We don’t have a ton of any one thing right now, but the diversity of produce items is on the rise! Peanuts, okra, peppers, eggplant, sweet potatoes, herbs, and eggs round out the list of items that are currently available.
At the risk of sounding like a broken record, we worked hard this weekend! In fact, if we’ve worked harder on the farm any other weekend this year, I can’t remember it.
Not only did we put in a second row of six raised beds, we also attempted to essentially put in the entire fall garden this weekend. Notice the word attempt? That’s right, once again we did not accomplish everything we set out to do. But as we closed the barn up for the night, little more than an hour before dark, we paused to reflect (and rest) a minute, and couldn’t help but be impressed and proud of what we did get done.
We planted half the raised beds, putting in Swiss chard, arugula, mesclun, mixed lettuces destined to become baby greens, loose leaf lettuce, and a quick-maturing bibb head lettuce. We also planted nine rows in the field, including broccoli; curly and dinosaur kale; watermelon radishes (yum!); and purple top, scarlet queen, and 3 full rows Hakurei turnips (double, triple yum!). Things that we ran out of time to plant were carrots (multiple varieties), beets, and radishes.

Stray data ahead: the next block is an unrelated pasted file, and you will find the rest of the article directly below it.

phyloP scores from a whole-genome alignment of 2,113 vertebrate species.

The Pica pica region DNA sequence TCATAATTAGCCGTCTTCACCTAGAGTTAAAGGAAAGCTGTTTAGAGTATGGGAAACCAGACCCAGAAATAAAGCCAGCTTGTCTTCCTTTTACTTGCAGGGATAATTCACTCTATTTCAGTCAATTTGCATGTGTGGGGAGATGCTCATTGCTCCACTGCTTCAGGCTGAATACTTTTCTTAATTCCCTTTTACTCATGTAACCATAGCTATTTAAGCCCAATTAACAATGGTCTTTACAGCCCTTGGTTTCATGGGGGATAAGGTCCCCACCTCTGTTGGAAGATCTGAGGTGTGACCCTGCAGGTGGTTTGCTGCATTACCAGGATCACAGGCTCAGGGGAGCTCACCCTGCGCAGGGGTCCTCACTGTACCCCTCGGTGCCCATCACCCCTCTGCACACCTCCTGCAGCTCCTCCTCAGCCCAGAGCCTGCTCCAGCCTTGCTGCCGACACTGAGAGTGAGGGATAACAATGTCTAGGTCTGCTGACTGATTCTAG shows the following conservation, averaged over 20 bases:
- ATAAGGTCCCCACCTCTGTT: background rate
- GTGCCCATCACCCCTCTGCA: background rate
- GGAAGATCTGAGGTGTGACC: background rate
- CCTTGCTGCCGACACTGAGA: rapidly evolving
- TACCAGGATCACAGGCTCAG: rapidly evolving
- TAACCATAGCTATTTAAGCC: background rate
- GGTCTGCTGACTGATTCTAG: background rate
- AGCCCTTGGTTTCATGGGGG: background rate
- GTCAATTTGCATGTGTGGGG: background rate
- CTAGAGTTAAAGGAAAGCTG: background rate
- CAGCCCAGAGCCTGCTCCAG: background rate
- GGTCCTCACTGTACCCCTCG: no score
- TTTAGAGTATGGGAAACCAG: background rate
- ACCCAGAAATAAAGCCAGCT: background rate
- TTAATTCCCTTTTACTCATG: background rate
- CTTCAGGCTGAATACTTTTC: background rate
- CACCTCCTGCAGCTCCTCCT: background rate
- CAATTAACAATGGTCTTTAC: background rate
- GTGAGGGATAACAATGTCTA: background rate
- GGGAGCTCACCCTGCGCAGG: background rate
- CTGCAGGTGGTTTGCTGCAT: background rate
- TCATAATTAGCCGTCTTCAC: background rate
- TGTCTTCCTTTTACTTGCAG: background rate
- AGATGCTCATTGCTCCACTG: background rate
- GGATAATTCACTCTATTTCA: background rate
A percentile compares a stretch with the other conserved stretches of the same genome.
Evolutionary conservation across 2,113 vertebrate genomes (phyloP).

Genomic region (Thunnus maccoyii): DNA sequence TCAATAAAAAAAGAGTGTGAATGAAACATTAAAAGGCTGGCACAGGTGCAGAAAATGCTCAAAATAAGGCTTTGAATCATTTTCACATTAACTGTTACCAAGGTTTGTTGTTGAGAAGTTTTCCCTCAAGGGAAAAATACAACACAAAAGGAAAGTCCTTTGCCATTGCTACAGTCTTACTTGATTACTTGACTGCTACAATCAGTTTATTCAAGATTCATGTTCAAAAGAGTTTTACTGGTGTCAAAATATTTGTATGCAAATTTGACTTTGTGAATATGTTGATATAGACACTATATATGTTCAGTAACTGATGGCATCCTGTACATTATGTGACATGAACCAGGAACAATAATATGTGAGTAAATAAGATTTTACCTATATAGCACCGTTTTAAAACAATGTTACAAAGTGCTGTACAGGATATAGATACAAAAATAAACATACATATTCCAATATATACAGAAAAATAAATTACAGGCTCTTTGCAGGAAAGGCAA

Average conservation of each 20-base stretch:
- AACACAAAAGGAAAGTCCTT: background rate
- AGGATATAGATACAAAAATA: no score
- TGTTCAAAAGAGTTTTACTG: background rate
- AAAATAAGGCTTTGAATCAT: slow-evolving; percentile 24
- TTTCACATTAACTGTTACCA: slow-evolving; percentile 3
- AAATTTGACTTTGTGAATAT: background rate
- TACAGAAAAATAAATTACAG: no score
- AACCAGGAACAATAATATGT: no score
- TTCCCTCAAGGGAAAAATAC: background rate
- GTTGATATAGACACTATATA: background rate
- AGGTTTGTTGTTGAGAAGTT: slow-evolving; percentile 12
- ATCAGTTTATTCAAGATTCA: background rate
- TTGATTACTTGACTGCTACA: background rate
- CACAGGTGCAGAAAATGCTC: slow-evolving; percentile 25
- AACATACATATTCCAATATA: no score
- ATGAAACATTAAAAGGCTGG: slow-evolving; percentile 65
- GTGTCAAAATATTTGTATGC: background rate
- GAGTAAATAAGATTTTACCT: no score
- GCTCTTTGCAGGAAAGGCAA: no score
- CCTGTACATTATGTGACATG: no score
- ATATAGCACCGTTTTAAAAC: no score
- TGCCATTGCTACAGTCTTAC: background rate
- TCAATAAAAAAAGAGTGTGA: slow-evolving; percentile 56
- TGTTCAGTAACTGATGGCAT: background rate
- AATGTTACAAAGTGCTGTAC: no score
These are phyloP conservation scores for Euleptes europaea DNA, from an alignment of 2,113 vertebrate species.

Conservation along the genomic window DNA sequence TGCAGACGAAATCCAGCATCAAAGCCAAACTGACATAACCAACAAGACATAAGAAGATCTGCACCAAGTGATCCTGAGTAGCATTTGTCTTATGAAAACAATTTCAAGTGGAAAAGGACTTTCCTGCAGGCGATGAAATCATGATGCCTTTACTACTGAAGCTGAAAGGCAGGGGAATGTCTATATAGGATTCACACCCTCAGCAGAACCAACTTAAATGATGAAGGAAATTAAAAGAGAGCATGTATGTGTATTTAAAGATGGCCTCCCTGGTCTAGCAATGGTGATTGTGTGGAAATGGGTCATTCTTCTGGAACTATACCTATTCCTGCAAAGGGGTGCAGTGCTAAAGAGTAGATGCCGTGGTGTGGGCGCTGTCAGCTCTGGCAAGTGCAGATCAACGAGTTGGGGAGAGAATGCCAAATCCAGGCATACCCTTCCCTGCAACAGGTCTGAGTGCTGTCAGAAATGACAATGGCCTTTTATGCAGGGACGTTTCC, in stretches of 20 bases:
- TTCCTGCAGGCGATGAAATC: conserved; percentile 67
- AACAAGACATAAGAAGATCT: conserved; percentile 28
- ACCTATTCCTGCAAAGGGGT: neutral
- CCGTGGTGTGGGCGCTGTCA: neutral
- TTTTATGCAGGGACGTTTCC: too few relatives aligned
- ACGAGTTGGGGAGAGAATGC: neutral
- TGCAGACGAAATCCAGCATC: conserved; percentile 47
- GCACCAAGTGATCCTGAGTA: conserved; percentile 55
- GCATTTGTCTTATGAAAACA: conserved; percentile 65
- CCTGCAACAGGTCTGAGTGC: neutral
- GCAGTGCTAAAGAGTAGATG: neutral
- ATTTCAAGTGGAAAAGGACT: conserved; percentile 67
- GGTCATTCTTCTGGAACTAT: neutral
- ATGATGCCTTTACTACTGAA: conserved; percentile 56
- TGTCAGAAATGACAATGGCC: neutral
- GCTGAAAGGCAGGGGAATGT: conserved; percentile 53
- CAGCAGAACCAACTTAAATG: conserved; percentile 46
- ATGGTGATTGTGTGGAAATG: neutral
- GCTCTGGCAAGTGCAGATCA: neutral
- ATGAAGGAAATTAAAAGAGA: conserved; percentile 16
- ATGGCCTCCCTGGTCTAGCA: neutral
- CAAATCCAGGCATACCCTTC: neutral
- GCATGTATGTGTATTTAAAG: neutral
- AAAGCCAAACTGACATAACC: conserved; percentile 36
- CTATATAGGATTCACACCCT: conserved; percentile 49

So why were we trying to get the entire fall garden planted in one weekend? Not just because we’re gluttons for work, of course, though we must be, but because unlike the spring and summer seasons, the fall veggie season has a somewhat firm end date associated with it: first frost. In our part of Georgia, the average first frost date is around November 19, but has ranged from October 29 to December 6 over the last ten years. Certainly, some veggies like spinach and kale are built for tolerating cold weather, but they need to be well established, and still may be lost to a hard freeze. Many of the veggies we’re planting now take 45-55 days to reach maturity, and the upper end of that range takes us right to our average first frost date. September’s stubborn warmth, which kept us from planting sooner, also means that we have little room for successional planting this fall. In the spring, we often plant the same veggie every few weeks to extend its season, but we can only do that this fall on the crops that are very quick to mature. Arugula, baby greens, and radishes all could be ready in 3-4 weeks, so barring an unusually early frost, a second planting of them in a week or two should be harvestable this season.
Thought I was done there? Nope! We also mowed the orchard in which our vegetable field is situated to keep pests and weeds in check, which necessitates pulling up all of our irrigation and shiitake logs, and then setting it all back up. And we dug another bed of peanuts, plus half of the peanuts in the field, sitting in the shade of the barn afterward to pick peanuts off the vine. Exhausted yet? Me, too!!